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What Government Agencies Can Do Now that Facebook Is Prioritizing People Over Pages

Any change to how Facebook prioritizes, delivers and highlights information can profoundly impact both an agency’s attempts to disseminate information, as well as an individual’s ability to benefit from that information. These tips can help.

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<a href="http://www.shutterstock.com/gallery-524773p1.html?cr=00&pl=edit-00">Thinglass</a> / <a href="http://www.shutterstock.com/editorial?cr=00&pl=edit-00">Shutterstock.com</a>
Late last month, Facebook announced that it is once again adjusting the News Feed algorithm in a major way. This time, Facebook is tweaking the News Feed to better prioritize posts from your friends and family over the pages you follow. Or, as best as I can interpret from the angle of a government agency: Your post is less likely to be seen by an individual if other content is being shared more prominently by that individual’s friends and family.

This is only the latest in Facebook's continuous changes to the social network. Yes, its ability to adapt and evolve over time is a core ingredient to its success, but we users don’t always love it when something changes. Remember the outcry when Facebook announced its impending “News Feed” in 2006 and the resulting open letter from Zuckerberg?

Fast forward 10 years and it’s still hard to embrace every change that Facebook makes. And for good reason. Any change to how Facebook prioritizes, delivers and highlights information can profoundly impact both an agency’s attempts to disseminate information, as well as an individual’s ability to benefit from that information. Last year, Facebook announced that it was adjusting the news feed algorithm to de-prioritize promotional content from pages. Government agencies did not take the news lightly. In my own discussions, I found that the announcement increased distrust with Facebook. Many agencies felt that they had been bait-and-switched, and were now being forced to pay-to-play (editor’s note: those are two hyphenated phrases nobody likes to be a part of!). Some agencies — particularly in law enforcement — told me that they would stop investing in Facebook and move to other channels.

While I completely understand the concerns, I caution agencies to consider the broader impact of adjusting their participation on Facebook. Yes, anything Facebook does to prioritize or de-prioritize content will of course negatively impact some valid use cases and needs. And yes, Facebook is a publicly traded company constantly trying to improve its bottom line. But it’s worth weighing the overall benefits of the platform — including the benefits of potentially redirecting some funds toward ad placements. In the past year, I have yet to find an agency that has actively invested in Facebook and not received an overall positive ROI from its efforts. So with that in mind, let’s take a look at what’s changed and how your agency might react:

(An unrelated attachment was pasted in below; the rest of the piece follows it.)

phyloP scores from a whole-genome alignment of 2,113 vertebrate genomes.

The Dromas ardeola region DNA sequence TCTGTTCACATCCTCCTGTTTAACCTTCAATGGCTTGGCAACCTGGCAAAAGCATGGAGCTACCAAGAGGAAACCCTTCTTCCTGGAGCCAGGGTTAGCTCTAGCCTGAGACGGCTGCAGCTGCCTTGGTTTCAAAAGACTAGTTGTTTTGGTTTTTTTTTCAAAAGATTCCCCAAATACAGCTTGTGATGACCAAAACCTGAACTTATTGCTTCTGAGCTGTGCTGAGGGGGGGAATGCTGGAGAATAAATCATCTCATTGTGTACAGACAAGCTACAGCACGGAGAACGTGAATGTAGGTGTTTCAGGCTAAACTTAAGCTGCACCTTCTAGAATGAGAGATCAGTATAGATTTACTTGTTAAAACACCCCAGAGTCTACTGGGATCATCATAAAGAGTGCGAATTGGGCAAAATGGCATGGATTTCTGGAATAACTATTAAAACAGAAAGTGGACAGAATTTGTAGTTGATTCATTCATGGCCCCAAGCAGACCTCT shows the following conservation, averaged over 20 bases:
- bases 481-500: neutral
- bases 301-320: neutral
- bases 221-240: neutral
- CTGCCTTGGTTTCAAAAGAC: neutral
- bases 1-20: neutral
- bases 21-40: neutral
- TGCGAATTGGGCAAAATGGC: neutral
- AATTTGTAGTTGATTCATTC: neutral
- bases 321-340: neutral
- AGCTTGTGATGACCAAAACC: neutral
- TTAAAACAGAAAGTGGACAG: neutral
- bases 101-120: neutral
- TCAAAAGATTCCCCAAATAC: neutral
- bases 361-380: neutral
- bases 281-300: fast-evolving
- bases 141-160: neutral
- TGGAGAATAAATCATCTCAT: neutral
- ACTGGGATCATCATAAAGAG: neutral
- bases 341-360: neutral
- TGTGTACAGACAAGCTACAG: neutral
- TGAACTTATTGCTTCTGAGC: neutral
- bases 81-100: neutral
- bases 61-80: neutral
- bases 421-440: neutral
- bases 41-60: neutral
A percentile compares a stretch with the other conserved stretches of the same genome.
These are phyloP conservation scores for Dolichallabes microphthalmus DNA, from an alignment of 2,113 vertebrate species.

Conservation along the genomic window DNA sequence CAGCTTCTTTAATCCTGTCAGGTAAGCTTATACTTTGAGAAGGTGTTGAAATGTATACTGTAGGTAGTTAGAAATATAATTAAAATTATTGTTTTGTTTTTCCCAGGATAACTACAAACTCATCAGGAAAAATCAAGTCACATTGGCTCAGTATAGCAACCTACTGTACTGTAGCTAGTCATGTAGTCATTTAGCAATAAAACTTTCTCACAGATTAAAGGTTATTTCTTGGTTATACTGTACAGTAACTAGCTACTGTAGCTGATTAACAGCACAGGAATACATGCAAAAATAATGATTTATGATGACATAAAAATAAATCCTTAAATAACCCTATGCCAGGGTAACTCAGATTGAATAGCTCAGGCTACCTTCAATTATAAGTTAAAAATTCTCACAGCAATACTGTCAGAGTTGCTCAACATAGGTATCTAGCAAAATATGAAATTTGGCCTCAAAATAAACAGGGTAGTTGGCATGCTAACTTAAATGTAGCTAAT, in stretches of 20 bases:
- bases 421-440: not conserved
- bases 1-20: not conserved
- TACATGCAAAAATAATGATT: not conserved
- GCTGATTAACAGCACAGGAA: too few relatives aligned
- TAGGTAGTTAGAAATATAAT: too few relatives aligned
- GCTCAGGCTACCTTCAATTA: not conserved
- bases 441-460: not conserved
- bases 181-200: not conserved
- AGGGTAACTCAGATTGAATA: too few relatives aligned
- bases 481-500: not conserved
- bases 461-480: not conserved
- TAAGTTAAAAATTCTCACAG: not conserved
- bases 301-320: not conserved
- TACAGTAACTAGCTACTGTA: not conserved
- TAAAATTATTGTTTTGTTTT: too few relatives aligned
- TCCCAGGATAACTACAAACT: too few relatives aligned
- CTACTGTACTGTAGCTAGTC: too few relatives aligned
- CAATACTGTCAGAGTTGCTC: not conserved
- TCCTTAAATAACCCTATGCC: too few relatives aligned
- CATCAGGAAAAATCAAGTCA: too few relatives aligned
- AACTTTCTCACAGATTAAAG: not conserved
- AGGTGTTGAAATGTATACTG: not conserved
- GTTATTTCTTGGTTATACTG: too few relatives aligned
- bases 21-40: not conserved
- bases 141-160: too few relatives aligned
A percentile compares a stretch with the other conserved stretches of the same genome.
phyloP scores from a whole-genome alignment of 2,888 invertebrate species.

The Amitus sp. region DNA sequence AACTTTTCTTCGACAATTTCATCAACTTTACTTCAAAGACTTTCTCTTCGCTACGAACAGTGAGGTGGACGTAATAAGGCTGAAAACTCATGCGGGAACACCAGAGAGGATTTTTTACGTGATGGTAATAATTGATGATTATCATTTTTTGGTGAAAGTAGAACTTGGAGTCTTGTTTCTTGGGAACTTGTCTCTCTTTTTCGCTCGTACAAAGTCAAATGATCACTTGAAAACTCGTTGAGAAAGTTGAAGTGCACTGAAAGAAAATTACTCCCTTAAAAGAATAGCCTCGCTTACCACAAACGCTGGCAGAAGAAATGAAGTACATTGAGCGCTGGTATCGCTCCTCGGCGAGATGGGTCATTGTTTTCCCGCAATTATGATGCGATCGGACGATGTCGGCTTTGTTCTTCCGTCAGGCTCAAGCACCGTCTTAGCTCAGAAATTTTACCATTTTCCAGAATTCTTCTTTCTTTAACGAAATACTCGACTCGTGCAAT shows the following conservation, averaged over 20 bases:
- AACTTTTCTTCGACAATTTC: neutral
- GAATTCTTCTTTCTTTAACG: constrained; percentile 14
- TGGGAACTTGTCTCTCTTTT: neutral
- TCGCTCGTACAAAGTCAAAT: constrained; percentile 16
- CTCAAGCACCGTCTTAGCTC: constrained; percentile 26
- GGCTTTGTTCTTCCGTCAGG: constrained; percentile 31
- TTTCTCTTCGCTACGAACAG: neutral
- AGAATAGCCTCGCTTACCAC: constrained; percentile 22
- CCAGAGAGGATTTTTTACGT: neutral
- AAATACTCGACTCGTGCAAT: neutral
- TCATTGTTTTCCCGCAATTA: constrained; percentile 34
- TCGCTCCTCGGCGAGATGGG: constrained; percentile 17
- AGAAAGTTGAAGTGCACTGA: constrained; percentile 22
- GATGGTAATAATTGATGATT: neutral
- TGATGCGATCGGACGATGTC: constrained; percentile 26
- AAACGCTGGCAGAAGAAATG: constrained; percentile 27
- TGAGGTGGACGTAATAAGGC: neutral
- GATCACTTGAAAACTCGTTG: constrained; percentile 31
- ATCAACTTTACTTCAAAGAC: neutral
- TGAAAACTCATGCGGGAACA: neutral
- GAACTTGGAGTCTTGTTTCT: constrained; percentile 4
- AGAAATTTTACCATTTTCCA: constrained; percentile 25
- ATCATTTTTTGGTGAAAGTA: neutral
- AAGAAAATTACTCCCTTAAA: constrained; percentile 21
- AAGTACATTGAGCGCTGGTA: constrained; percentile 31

Here’s my advice for your government agency:

Reserve judgment: Remember, this change is being rolled out, so it may take some time for us to detect the impact of this change. And let’s not forgot that this is not a one-and-done on Facebook’s part. Facebook has indicated that they are in “constant iteration.” Our recommendation to agencies is to continue leveraging the built-in analytics from Facebook Insights, and withhold judgement until you see how your actual engagement and reach numbers are being affected.

Get your pages verified: There are plenty of reasons to have your agency’s pages officially verified, starting with the fact that it provides a clear trust indicator for your citizens. While we do not have any insider knowledge to confirm our assumptions, it seems reasonable that a page’s verified status could play into the News Feed prioritization algorithm.

Remember that Facebook values user preferences: Users still have a level of control over what appears in their News Feed. In addition to being able to flag and hide posts, users can actually mark pages as “see first” to force the News Feed to prioritize content from those pages. It’s worth considering how you might influence individuals — particularly staff members of your agency — to “see first” your pages.

Stay the course: Despite the fact that this change could have negative implications for your page, at least initially, it’s important to think of this change as more of a calibration than true change of course. The better your agency can build a following and keep your audience engaged, the more likely that your content will continue reaching your audience. At its core, this is how Facebook has always worked. And this how we recommend that your agency continues to approach Facebook. You might find that as you succeed at engaging your audience over time, and your audience shares your content with their networks, this change actually improves your reach and performance.

Ultimately, we have to see how this pans out. I’m optimistic, but I am not at all claiming that Facebook will get this perfectly right. Let’s see. And if it’s not right, let’s make sure our voices are heard. I’m sure Facebook will be willing to change something!

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